Chinatown meeting roundup: Chinatown Resident Association, Chinatown Coalition, Healthy Chinatown Coalition
By Ling-Mei Wong
The Chinatown Coalition met Sept. 12 at 38 Ash Street, while the Chinatown Resident Association and the governor’s Asian American Commission held a mayoral forum on Sept. 11 at the Josiah Quincy School. The Healthy Chinatown Coalition met Sept. 18 at 38 Ash Street.
The CRA and the governor’s AAC held a mayoral forum with District 8 city councilor Mike Ross. He discussed worker rights, affordable housing and education. Ross planned to reform the Boston Redevelopment Authority and supported building a library in Chinatown.
“Like many of you, my father came here with nothing,” Ross said. “His family, aunts, uncles and cousins were murdered during the Holocaust. As sad and as broken as he was, he had heard about the American dream. … Part of the American dream is to make sure it remains available for other people.
The Chinatown Coalition
The Chinatown Coalition will draft a letter for Boston’s next mayor, which will be delivered January 2014 when the winning candidate takes office. It will list neighborhood priorities for Chinatown, such as city support for a Chinatown library and affordable housing. TCC will solicit community input before sending the letter.
A presentation on the Community Oncology Disparities Initiative was given by Susan Parsons, oncologist at Tufts Medical Center’s Cancer Center. The initiative looks at disparities between Caucasians and Asian Americans during cancer treatment, with Asians reporting dissatisfaction with U.S. cancer care.
Certain cancers tend to be more prevalent in the Asian population, such as liver, stomach and cervical cancers. “Cancer is the leading cause of death for Asian American women,” Parsons said. “Breast cancer is the most common cancer in Chinese American women.”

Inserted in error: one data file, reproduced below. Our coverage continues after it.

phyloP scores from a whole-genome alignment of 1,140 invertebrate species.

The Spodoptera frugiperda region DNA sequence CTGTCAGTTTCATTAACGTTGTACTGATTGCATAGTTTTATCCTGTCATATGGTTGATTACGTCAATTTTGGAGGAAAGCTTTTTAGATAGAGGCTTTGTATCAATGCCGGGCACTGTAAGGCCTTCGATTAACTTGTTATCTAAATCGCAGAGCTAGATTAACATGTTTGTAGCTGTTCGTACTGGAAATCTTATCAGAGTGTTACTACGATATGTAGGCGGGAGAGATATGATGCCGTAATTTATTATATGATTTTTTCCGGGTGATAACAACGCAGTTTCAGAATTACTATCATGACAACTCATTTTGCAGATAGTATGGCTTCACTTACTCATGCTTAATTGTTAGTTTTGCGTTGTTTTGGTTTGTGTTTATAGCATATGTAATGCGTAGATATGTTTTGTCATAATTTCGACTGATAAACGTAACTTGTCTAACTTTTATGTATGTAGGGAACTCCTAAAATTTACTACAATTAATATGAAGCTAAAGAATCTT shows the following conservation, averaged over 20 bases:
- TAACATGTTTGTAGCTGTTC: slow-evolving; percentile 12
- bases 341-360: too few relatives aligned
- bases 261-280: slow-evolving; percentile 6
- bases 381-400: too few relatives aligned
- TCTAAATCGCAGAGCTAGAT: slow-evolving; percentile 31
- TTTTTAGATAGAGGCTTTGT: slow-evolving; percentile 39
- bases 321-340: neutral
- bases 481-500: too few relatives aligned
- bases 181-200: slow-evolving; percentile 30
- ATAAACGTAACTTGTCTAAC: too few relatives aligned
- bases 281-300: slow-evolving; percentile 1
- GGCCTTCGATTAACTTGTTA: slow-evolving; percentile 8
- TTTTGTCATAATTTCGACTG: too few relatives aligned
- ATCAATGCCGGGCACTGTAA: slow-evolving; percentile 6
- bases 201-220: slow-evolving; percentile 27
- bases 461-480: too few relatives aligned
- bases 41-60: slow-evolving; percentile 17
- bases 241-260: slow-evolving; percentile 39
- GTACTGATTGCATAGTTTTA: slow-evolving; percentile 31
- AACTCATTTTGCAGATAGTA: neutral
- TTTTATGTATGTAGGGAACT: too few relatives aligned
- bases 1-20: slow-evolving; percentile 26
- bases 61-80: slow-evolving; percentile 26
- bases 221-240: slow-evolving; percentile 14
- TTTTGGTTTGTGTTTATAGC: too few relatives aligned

A Chinatown Community Survey collected responses from 250 individuals in eight focus groups, split by age, gender and language (English, Cantonese and Mandarin). One finding was a strong belief in Chinese medicine, regardless of the person’s level of acculturation. Parsons said physicians must address Chinese medicine when discussing care with cancer patients.
The survey also found a mental disconnect regarding screening and treatment for cancer. Patients saw no need to go for cancer screening until they felt ill. Because of this cultural difference, the Tufts Cancer Center saw more patients seeking help at advanced stages of the disease, rather than coming in for preventive screening to catch problems early, Parsons said.
To address cultural needs, the Cancer Center added signage in Spanish and Chinese. It also started a free acupuncture and massage program for patients to alleviate chemotherapy and radiation symptoms. Two full-time Cantonese and Mandarin navigators help patients understand the health care process.
“We’re trying to help people walk out of an incredibly difficult journey,” Parsons said.
Healthy Chinatown Coalition
The Healthy Chinatown Coalition will compile a list of health issues. Child care center directors noted playground safety issues with trash and homeless individuals, along with hazardous equipment. It will coordinate with other agencies and organizations such as the CRAon the list. The coalition will invite the two final mayoral candidates to tour Chinatown and discuss health priorities.
This post is also available in: Chinese